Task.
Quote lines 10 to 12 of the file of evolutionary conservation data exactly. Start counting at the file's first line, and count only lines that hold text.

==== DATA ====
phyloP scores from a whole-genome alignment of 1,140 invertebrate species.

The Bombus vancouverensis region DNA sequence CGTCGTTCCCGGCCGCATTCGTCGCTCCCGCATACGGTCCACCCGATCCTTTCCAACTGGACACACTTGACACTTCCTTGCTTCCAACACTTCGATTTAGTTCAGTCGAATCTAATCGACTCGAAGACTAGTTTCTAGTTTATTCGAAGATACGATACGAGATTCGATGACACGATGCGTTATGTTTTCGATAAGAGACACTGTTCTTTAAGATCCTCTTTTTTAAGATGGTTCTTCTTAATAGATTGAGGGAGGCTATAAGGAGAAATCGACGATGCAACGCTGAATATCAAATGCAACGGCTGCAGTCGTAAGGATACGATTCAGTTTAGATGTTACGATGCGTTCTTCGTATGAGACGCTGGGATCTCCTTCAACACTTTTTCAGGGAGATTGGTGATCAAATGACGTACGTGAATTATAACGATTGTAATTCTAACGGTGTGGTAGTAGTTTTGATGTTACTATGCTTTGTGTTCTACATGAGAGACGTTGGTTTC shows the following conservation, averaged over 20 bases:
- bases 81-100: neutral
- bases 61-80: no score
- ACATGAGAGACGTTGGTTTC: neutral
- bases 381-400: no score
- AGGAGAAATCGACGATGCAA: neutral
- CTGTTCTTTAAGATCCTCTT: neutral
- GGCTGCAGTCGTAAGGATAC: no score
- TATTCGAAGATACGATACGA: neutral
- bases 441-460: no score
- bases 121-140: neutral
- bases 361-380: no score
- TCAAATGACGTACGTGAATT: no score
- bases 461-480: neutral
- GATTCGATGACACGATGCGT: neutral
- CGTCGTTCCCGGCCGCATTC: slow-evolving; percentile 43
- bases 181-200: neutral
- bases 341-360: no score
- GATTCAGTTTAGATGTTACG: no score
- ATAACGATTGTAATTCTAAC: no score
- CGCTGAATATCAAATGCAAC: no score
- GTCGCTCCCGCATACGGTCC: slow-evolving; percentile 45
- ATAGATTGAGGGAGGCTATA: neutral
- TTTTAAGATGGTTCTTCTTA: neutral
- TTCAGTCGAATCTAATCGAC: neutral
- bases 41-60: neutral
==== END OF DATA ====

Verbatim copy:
- TATTCGAAGATACGATACGA: neutral
- bases 441-460: no score
- bases 121-140: neutral